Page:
All item less farm produce (Core) inflation moderated to 11.3% on a year on year basis from 13.7% in December 2012. Core inflation peaked at 15.2% in June 2012 on the back of the underlying structural (transport costs due to high petrol price) and infrastructural constraints before the gradual moderation that saw it to 13.7% in December. Food inflation however appears sticky, moderating by only 0.1% to 10.1% in January compared to December 2012 figure. This is perhaps as a result of the lingering effect of the flooding which affected agricultural production in the later part of 2012. In additional historical trend, food inflation also shows that its volatility has been stable in recent times despite the structural shocks and sustained infrastructural constraints to the underlying sector. Imported food inflation however rose significantly to 14.1% year on year from 9.8% in December 2012, reflecting rising international food prices in the last one year.
The January Effect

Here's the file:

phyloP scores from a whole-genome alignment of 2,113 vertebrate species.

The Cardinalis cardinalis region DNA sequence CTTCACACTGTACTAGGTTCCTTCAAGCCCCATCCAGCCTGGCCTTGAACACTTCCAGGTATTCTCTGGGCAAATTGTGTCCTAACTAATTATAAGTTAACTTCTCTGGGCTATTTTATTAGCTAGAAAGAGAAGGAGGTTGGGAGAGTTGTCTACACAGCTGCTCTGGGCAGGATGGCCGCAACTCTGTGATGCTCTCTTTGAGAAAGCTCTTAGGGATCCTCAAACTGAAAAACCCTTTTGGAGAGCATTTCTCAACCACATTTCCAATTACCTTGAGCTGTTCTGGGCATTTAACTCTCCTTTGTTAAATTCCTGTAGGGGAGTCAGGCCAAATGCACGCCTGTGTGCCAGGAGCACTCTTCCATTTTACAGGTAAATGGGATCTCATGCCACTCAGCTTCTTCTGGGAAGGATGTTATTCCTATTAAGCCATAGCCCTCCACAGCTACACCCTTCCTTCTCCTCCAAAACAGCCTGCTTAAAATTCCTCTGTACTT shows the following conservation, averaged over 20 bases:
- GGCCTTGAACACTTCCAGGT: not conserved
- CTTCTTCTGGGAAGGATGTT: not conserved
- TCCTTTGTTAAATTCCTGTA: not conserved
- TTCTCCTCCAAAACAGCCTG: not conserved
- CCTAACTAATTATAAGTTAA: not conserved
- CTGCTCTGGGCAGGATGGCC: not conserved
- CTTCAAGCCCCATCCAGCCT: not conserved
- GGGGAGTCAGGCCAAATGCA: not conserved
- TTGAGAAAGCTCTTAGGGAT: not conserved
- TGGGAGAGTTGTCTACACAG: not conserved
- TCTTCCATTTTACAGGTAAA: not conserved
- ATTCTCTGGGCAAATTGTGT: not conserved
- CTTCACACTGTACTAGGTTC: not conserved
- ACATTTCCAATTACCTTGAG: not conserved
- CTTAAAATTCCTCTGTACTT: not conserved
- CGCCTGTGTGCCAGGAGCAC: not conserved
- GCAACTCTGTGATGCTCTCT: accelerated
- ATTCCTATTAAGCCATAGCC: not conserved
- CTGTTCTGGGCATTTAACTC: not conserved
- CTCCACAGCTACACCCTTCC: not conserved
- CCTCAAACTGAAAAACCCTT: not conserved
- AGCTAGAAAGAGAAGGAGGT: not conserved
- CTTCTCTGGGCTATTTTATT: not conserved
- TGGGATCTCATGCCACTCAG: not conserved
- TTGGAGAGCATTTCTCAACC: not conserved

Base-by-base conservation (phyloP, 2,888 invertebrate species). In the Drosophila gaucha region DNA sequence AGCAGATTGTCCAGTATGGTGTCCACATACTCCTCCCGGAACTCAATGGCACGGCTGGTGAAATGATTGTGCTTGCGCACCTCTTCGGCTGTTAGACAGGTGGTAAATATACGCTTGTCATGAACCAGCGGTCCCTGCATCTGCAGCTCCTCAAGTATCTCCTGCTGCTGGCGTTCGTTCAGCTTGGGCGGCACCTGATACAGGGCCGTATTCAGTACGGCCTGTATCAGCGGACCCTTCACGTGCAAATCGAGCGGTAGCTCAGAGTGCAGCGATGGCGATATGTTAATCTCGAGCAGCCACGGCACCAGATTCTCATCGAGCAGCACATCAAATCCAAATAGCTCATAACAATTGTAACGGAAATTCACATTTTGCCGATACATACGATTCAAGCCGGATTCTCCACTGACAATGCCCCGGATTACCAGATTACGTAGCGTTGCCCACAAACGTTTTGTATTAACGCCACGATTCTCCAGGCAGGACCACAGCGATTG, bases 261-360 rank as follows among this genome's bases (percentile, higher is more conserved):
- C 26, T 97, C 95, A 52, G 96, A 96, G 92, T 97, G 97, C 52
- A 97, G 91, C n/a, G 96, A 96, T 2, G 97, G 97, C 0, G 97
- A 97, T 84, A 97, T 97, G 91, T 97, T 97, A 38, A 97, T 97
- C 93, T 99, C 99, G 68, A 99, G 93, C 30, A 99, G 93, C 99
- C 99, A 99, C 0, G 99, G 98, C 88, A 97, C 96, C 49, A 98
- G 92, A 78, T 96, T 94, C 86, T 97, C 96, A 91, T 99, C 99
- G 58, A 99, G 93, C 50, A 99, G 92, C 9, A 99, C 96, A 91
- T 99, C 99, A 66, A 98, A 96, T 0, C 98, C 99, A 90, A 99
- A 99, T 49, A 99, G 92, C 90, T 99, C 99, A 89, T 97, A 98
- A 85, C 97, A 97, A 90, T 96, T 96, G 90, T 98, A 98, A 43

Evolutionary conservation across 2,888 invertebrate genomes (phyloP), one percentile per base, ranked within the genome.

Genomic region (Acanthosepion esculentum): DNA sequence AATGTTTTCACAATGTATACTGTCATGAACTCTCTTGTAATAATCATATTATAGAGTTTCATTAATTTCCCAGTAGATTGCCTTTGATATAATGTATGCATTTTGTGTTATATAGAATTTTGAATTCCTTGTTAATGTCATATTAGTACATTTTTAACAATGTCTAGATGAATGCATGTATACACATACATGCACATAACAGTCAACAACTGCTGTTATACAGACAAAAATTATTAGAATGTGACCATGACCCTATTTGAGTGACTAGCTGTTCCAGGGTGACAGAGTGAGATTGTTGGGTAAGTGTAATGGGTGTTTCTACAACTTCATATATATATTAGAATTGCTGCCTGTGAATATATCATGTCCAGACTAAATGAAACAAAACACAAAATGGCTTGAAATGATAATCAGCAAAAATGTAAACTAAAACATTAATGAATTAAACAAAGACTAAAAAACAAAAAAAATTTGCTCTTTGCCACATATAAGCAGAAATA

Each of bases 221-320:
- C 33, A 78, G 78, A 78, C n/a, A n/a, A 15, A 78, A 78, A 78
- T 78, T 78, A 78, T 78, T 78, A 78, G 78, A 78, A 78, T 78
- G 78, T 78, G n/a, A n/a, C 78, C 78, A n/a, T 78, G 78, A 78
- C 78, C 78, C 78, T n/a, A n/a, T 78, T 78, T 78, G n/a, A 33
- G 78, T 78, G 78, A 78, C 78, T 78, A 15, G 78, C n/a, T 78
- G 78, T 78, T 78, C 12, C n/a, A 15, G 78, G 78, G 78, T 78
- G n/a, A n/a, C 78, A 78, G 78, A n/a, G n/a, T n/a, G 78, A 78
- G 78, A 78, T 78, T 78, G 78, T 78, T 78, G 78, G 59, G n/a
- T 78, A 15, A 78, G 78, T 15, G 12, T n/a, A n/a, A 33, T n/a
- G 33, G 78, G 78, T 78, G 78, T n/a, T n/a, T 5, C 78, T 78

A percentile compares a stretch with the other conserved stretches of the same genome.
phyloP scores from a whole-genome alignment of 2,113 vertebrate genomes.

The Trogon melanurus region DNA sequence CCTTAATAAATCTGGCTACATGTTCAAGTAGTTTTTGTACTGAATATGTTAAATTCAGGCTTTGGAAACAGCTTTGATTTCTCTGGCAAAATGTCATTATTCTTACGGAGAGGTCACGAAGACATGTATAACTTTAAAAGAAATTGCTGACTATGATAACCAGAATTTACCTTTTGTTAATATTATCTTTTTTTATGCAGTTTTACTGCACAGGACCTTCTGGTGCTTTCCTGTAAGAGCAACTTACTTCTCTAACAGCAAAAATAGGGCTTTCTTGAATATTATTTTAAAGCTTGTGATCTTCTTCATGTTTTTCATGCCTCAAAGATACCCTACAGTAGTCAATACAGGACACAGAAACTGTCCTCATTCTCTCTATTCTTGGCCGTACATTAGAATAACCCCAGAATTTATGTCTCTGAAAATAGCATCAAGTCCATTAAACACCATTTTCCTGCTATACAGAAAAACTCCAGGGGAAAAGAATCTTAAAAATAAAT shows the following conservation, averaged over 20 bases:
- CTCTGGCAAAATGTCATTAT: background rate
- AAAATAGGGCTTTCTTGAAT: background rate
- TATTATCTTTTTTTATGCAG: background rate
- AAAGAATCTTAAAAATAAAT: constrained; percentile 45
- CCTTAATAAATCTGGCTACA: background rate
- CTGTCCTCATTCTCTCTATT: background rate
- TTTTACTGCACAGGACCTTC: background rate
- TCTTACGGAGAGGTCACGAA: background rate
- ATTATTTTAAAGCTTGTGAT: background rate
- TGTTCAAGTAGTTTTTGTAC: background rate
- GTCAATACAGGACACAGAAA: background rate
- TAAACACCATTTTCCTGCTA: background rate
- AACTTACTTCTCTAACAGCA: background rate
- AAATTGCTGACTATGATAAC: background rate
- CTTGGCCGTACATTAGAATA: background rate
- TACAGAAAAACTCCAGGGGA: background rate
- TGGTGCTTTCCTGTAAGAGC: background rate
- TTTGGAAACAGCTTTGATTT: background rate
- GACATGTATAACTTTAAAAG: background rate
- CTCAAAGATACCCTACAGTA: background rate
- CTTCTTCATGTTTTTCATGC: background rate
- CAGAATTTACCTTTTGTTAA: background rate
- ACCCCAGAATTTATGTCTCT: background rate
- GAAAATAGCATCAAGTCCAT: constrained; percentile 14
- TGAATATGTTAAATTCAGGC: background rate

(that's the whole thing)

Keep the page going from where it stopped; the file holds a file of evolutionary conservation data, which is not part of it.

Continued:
Housing, water, electricity, gas and other fuels, clothing and footwear, furnishings & household equipment maintenance, and transport categories’ inflations, which collectively account for 35.89% of consumer price index weight, were still on the rise in January, on a year on year basis. And the rate of price changes of these categories appeared slower on a month on month basis. Each of these categories of inflation moderated by at least 10 basis points on the average in January compared to their levels in December 2012. This indicates possible presence of January effect. The January effect is characterised by milder or slower consumer demand as households recover from the festive spending in the previous December. The coincidence with schools resumptions and the payment of school fees may also have forced a readjustment in household scale of preference against these consumer categories during the month.